When we walked in the front door, we took an immediate left and saw several period gas stoves, but the salesman directed our attention to an Acorn combination range that was extremely unique.  The only other Acorn cookstove that I've been in contact with is discussed in this post about the wood cookstoves at Living History Farms in the Des Moines area.  Acorn manufactured quality stoves, but the one we saw in Paxico was fascinating. This was the view that we had when we walked into the room.  You can see the gas cooktop and the high gas oven stack on the right.

The Acorn combination gas/wood cookstove.

I could see that there is a wood or coal burning firebox on the lower left with an oven to the right.

The salesman pointing out where the grate shaker
is located while I snapped a view of the left side
of the stove.

Then the salesman showed me one of the most surprising features of a stove I have ever seen.  The gas cooktop was hinged so that when you wish to cook on solid fuel, you just fold the gas cooktop into the back splash, revealing the second cooktop!  I had never seen anything like it.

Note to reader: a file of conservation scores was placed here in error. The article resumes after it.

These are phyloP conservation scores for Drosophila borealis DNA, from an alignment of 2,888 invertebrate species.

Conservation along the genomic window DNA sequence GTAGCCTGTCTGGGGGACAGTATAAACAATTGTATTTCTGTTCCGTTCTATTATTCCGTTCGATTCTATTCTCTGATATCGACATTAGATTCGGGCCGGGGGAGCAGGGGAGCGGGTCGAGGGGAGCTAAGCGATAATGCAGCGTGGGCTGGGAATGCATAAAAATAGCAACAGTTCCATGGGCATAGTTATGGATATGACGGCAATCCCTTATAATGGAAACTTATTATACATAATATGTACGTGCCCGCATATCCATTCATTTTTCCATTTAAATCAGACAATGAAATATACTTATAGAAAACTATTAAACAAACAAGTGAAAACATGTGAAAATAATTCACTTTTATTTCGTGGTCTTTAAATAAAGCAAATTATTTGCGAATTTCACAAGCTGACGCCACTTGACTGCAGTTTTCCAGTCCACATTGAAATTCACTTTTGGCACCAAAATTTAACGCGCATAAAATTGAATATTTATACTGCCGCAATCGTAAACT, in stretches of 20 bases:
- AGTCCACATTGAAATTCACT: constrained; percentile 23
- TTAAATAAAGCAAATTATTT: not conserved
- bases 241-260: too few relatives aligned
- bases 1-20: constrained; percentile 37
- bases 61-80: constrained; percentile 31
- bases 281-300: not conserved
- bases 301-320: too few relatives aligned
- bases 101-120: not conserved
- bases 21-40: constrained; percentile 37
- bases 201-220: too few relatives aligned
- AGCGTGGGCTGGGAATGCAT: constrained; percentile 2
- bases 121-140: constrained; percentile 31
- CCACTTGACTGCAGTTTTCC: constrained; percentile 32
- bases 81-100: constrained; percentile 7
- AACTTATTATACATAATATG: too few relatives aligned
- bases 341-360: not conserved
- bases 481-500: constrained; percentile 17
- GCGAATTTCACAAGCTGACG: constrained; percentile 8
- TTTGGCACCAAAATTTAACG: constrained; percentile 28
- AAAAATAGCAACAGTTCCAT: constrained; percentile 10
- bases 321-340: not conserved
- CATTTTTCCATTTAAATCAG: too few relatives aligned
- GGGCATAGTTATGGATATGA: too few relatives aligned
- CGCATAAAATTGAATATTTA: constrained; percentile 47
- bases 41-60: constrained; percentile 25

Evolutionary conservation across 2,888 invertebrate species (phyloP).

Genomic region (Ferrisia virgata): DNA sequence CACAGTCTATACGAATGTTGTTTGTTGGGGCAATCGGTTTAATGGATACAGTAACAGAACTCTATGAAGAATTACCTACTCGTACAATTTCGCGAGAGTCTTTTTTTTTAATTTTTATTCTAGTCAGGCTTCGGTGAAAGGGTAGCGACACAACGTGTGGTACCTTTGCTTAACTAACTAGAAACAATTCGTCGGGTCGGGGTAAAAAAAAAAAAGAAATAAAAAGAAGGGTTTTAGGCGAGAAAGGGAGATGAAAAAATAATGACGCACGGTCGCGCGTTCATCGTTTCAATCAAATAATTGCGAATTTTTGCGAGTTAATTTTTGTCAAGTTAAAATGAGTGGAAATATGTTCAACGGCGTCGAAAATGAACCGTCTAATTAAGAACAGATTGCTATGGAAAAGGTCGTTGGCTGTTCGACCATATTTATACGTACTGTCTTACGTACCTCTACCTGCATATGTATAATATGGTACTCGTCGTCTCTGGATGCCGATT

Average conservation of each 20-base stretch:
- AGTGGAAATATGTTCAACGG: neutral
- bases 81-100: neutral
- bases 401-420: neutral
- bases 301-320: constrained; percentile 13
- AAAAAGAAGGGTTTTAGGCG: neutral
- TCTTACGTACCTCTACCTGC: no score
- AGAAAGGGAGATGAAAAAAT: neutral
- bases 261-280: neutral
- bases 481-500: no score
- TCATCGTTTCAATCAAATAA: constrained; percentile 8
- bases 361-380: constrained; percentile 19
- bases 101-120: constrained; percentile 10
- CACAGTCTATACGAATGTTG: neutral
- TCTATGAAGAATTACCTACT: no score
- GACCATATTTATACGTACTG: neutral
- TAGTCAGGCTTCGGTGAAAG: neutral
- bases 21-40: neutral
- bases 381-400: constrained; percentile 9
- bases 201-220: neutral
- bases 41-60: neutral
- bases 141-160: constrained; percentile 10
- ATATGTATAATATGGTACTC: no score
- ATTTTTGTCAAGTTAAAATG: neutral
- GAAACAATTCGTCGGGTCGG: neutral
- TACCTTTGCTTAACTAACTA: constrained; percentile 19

The Acorn combination stove with the gas cooktop
latched in the up position.

Interior shot of the long, narrow oven which is heated by the
wood or coal fire.

The room with the Acorn had two toy wood cookstoves in it, which I took a couple of quick snaps of.

Then we traveled to the main stove room, which was just beautiful.

The main stove display room.  If I'd have been
thinking at all, I would have shot this in black
and white because then it would have been hard
to tell this photo from one of those period
pictures you see of hardware stores in the past.

Of course, I was immediately drawn to the Majestic cookstove in the right rear part of the room.  You can't imagine my delight at finding that a fire had been lit in it, and a round link of homemade German sausage was cooking. This stove is gorgeous, and my photograph does not begin to do it justice. For one thing, you cannot see how the nickel plating gleams.  This stove is ready to turn out many more delicious meals while gracing whatever kitchen it lands in.